An Orientalist Painting Authenticated on the BBC Show ‘Fake or Fortune’ Just Sold for $130,000 at Auction

An artist purchased the work for just over $6,000 in 1999.

Jean-Léon Gérôme, At Prayer. Courtesy of Sotheby's.

A Jean-Léon Gérôme painting that was authenticated after appearing on the BBC show Fake or Fortune sold for £94,500 with fees ($130,000) on Tuesday during Sotheby’s “The Orientalist sale.”

With a presale estimate of £80,000 to £120,000 ($110,000 to $165,000), At Prayer (1858) was the headliner of the online auction, which featured 49 lots. The painting was acquired by Jon Swihart, a Los Angeles-based artist, at a 1999 auction in New York for $6,325.

The work depicting a Muslim prayer was featured in an August episode of Fake or Fortune. When Swihart bought the work in 1999, it was catalogued as from the “Circle Jean-Léon Gérôme,” thought to be a collaborative work by Gerald Ackerman, the late art historian and Gérôme expert.

But Swihart felt that the painting was done by the artist himself. The show’s hosts, Philip Mould and Fiona Bruce, then went on a dramatic and elaborate investigative journey that involved having the painting thoroughly examined—even viewed under X-ray and ultraviolet imaging. Eventually the work was reattributed to the 19th-century French artist by art historian Emily Weeks in the show.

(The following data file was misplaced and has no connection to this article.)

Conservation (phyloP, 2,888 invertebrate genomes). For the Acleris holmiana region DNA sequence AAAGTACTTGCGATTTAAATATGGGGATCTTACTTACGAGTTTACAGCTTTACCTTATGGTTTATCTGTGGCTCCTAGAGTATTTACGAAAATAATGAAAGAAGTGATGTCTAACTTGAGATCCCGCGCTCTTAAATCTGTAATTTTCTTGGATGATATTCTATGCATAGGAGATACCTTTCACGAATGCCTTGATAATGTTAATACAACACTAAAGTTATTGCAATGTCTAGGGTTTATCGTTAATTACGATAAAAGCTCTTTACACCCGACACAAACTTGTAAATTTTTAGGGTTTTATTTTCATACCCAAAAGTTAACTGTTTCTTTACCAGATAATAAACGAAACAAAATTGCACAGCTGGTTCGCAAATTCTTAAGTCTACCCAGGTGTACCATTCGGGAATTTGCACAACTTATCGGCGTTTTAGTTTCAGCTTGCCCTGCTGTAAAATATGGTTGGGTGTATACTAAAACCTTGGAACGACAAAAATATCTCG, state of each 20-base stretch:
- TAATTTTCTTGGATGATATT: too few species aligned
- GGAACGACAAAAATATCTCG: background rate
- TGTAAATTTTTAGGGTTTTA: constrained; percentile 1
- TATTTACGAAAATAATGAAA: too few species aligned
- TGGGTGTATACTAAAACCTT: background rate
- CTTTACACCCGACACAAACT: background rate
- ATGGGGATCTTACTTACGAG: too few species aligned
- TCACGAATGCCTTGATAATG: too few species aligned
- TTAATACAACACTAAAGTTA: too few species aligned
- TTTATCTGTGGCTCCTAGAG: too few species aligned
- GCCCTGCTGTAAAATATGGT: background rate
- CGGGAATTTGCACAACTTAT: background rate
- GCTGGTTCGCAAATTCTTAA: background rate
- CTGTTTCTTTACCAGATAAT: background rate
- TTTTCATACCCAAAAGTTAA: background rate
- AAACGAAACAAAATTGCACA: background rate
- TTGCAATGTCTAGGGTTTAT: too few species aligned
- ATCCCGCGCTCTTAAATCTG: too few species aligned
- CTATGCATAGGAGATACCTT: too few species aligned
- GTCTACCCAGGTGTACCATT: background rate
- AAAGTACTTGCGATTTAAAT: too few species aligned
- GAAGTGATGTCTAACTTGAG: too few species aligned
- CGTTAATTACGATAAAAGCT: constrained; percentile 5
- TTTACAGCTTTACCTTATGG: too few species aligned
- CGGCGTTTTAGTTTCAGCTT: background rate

The sale also featured another related work by Gérôme. Prayer in the House of the Arnault Chief (1857), which depicts nine men and a boy in prayer, sold for £126,000 ($174,000), within presale expectations.

The sale totaled more than £2.7 million ($3.77 million) against the presale expectation at £1.85 million ($2.6 million). While the main interest in the Orientalist sale came from buyers in the Middle East and the wider Islamic world, there was no lack of evidence demonstrating Asia’s buying power.

Asian buyers have been bidding heavily at global auctions, making a significant contributions to auction sales worldwide in Western art categories, from Old Masters to post-war and contemporary art.

But an increase in biddings from Asia has also been observed in categories that are considered traditionally less appealing to Asian buyers. At Tuesday’s Orientalist sale, Asian spend made up 30 percent of the total aggregate spend at the sale, according to Sotheby’s. At Prayer, however, was acquired by an institution in the Gulf, the auction house said.

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